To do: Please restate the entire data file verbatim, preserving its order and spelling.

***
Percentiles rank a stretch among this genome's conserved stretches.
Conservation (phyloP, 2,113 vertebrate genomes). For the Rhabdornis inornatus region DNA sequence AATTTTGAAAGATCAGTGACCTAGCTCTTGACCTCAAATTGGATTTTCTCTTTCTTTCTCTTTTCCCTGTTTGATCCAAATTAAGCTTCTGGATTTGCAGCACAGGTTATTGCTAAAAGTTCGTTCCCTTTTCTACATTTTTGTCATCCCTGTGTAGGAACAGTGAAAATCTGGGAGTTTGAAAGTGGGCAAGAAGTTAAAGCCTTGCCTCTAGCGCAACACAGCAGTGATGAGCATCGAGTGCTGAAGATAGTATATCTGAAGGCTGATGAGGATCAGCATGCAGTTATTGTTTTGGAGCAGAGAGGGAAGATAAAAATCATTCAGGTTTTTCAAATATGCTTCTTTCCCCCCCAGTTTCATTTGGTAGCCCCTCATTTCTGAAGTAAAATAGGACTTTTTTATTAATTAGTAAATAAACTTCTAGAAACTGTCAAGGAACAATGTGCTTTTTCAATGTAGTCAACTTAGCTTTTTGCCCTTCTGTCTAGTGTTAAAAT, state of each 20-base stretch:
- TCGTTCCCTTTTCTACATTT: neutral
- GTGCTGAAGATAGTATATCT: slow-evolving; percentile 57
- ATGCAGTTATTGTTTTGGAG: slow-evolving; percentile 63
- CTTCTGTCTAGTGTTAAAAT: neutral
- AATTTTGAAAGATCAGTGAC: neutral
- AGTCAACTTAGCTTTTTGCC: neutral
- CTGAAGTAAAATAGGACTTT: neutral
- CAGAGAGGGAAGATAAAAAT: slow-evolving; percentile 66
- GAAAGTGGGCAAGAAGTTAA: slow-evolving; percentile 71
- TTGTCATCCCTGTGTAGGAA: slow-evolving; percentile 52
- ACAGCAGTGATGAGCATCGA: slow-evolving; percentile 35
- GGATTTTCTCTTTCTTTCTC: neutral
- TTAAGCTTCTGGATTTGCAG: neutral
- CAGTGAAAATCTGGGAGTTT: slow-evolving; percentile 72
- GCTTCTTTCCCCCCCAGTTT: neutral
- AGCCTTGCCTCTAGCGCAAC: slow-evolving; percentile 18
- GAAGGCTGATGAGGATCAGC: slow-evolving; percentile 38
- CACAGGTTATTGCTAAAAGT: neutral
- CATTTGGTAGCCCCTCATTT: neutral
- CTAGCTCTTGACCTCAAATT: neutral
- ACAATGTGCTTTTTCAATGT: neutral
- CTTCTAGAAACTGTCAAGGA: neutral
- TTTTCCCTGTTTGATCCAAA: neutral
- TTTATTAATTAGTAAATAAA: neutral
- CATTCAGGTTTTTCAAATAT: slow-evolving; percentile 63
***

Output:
Percentiles rank a stretch among this genome's conserved stretches.
Conservation (phyloP, 2,113 vertebrate genomes). For the Rhabdornis inornatus region DNA sequence AATTTTGAAAGATCAGTGACCTAGCTCTTGACCTCAAATTGGATTTTCTCTTTCTTTCTCTTTTCCCTGTTTGATCCAAATTAAGCTTCTGGATTTGCAGCACAGGTTATTGCTAAAAGTTCGTTCCCTTTTCTACATTTTTGTCATCCCTGTGTAGGAACAGTGAAAATCTGGGAGTTTGAAAGTGGGCAAGAAGTTAAAGCCTTGCCTCTAGCGCAACACAGCAGTGATGAGCATCGAGTGCTGAAGATAGTATATCTGAAGGCTGATGAGGATCAGCATGCAGTTATTGTTTTGGAGCAGAGAGGGAAGATAAAAATCATTCAGGTTTTTCAAATATGCTTCTTTCCCCCCCAGTTTCATTTGGTAGCCCCTCATTTCTGAAGTAAAATAGGACTTTTTTATTAATTAGTAAATAAACTTCTAGAAACTGTCAAGGAACAATGTGCTTTTTCAATGTAGTCAACTTAGCTTTTTGCCCTTCTGTCTAGTGTTAAAAT, state of each 20-base stretch:
- TCGTTCCCTTTTCTACATTT: neutral
- GTGCTGAAGATAGTATATCT: slow-evolving; percentile 57
- ATGCAGTTATTGTTTTGGAG: slow-evolving; percentile 63
- CTTCTGTCTAGTGTTAAAAT: neutral
- AATTTTGAAAGATCAGTGAC: neutral
- AGTCAACTTAGCTTTTTGCC: neutral
- CTGAAGTAAAATAGGACTTT: neutral
- CAGAGAGGGAAGATAAAAAT: slow-evolving; percentile 66
- GAAAGTGGGCAAGAAGTTAA: slow-evolving; percentile 71
- TTGTCATCCCTGTGTAGGAA: slow-evolving; percentile 52
- ACAGCAGTGATGAGCATCGA: slow-evolving; percentile 35
- GGATTTTCTCTTTCTTTCTC: neutral
- TTAAGCTTCTGGATTTGCAG: neutral
- CAGTGAAAATCTGGGAGTTT: slow-evolving; percentile 72
- GCTTCTTTCCCCCCCAGTTT: neutral
- AGCCTTGCCTCTAGCGCAAC: slow-evolving; percentile 18
- GAAGGCTGATGAGGATCAGC: slow-evolving; percentile 38
- CACAGGTTATTGCTAAAAGT: neutral
- CATTTGGTAGCCCCTCATTT: neutral
- CTAGCTCTTGACCTCAAATT: neutral
- ACAATGTGCTTTTTCAATGT: neutral
- CTTCTAGAAACTGTCAAGGA: neutral
- TTTTCCCTGTTTGATCCAAA: neutral
- TTTATTAATTAGTAAATAAA: neutral
- CATTCAGGTTTTTCAAATAT: slow-evolving; percentile 63